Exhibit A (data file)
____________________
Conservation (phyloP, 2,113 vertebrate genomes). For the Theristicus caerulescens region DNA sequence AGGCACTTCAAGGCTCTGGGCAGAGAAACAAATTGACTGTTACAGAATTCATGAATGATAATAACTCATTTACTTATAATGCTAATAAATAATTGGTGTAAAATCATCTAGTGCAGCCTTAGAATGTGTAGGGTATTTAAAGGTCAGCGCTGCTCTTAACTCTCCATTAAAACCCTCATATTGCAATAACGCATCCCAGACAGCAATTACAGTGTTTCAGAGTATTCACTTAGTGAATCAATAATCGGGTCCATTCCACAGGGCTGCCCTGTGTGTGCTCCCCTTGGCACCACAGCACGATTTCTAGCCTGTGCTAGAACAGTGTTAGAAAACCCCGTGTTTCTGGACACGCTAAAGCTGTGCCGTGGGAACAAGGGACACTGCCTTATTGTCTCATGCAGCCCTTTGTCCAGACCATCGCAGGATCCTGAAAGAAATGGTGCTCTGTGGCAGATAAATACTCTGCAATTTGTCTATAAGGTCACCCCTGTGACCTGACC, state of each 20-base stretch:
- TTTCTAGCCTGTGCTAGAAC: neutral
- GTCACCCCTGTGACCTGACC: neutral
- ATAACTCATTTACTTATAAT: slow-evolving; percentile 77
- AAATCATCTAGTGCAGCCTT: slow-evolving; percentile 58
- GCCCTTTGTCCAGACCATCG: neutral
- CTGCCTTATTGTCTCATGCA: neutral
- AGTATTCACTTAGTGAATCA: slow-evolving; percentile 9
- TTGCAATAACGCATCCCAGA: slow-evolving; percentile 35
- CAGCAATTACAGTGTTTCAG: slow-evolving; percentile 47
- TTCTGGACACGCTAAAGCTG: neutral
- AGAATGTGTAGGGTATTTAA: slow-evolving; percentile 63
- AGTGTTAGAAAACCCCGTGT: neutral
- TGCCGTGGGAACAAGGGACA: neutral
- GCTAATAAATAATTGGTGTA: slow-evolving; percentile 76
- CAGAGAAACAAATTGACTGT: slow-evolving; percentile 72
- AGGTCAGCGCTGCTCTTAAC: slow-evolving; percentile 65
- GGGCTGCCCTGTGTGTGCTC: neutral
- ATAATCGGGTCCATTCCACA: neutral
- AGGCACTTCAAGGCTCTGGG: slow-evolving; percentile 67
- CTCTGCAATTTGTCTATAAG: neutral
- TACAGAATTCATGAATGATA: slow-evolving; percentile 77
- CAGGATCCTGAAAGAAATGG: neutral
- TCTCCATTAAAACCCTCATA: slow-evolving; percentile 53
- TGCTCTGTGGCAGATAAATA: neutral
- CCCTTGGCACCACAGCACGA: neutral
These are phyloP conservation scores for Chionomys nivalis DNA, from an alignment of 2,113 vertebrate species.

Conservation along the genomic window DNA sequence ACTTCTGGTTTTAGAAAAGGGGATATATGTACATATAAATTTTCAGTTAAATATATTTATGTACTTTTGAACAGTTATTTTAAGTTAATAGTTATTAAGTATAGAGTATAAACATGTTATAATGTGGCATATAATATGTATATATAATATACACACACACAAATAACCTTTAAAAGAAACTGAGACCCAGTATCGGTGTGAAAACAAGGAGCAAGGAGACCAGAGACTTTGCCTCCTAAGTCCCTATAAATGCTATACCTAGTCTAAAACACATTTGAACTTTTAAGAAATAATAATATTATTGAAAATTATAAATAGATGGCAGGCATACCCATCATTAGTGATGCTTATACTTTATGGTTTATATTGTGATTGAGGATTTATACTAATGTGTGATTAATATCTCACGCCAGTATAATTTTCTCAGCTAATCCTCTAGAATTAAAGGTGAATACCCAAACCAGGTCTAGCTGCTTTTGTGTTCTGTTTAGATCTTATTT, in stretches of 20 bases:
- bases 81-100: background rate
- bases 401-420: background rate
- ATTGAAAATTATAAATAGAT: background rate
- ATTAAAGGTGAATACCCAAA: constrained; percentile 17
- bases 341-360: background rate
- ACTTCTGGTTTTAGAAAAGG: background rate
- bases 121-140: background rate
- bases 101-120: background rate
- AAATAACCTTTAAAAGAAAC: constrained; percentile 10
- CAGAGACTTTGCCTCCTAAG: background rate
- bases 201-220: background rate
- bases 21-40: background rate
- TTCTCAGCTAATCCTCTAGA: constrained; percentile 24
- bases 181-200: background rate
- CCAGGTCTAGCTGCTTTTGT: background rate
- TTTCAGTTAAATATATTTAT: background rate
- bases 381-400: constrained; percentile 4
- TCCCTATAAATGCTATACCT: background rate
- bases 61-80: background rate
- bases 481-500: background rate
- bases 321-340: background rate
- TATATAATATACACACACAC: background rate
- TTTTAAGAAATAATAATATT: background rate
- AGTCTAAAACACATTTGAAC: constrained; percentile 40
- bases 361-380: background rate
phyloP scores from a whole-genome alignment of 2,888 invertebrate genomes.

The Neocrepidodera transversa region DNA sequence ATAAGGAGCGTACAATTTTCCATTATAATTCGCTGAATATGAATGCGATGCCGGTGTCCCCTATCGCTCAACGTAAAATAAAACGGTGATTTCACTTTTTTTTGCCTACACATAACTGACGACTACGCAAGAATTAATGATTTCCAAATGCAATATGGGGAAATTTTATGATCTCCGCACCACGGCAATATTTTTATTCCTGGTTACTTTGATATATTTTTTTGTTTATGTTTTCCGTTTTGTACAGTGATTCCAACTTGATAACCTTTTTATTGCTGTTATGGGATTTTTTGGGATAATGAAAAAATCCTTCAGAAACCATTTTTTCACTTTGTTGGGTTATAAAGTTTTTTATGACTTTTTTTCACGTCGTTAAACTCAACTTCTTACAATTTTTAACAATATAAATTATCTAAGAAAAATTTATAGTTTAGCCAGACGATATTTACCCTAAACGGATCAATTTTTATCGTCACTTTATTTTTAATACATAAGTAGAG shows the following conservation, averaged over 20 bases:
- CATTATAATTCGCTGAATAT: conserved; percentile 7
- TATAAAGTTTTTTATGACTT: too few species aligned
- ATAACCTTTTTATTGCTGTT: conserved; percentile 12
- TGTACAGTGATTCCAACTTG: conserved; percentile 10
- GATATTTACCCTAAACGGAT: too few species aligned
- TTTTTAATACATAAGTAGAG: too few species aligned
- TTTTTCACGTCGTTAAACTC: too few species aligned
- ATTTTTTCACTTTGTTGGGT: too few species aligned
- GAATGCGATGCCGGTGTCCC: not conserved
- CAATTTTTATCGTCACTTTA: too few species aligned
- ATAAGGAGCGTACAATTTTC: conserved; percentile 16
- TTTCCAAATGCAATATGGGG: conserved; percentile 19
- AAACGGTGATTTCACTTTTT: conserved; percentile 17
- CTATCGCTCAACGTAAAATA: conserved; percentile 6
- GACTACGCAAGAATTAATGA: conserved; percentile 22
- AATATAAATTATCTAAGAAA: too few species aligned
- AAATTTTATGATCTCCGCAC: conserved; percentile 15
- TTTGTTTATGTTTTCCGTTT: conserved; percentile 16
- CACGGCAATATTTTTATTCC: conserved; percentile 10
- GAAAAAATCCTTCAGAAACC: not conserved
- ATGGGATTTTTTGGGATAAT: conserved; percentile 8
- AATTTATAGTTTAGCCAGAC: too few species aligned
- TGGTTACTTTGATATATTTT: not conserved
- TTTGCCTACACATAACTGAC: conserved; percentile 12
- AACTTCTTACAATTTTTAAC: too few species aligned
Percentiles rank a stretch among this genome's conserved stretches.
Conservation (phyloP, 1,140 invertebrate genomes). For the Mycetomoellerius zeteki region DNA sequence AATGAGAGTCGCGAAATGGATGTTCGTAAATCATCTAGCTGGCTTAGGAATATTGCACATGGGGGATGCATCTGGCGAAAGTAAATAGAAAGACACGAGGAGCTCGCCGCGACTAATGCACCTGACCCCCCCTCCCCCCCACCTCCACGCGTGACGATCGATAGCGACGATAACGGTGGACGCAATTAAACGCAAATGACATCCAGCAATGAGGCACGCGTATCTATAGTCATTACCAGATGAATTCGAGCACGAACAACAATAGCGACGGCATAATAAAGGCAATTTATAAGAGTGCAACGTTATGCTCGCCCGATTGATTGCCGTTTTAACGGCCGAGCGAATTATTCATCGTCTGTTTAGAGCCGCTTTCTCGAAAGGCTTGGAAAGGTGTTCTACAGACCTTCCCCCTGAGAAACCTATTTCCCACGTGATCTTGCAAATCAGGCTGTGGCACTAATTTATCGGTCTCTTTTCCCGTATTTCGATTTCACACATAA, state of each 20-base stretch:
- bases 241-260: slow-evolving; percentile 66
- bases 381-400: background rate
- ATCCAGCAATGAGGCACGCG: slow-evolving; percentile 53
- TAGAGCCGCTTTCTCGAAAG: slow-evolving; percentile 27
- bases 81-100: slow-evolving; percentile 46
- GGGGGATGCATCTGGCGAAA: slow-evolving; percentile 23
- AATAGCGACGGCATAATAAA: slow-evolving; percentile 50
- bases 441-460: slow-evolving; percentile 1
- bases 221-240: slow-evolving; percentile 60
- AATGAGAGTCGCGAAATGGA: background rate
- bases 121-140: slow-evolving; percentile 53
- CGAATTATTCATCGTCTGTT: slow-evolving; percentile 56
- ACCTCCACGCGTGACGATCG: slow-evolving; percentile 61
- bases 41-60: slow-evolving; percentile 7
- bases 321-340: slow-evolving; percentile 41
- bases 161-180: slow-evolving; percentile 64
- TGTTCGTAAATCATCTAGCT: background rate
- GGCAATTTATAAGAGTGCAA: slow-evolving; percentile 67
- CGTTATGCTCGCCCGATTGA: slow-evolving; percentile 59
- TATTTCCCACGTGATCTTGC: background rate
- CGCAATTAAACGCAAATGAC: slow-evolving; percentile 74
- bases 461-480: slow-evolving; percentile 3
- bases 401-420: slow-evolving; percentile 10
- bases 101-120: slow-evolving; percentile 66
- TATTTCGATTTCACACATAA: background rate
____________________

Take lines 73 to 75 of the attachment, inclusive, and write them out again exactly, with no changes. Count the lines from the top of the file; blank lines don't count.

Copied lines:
- TTTGTTTATGTTTTCCGTTT: conserved; percentile 16
- CACGGCAATATTTTTATTCC: conserved; percentile 10
- GAAAAAATCCTTCAGAAACC: not conserved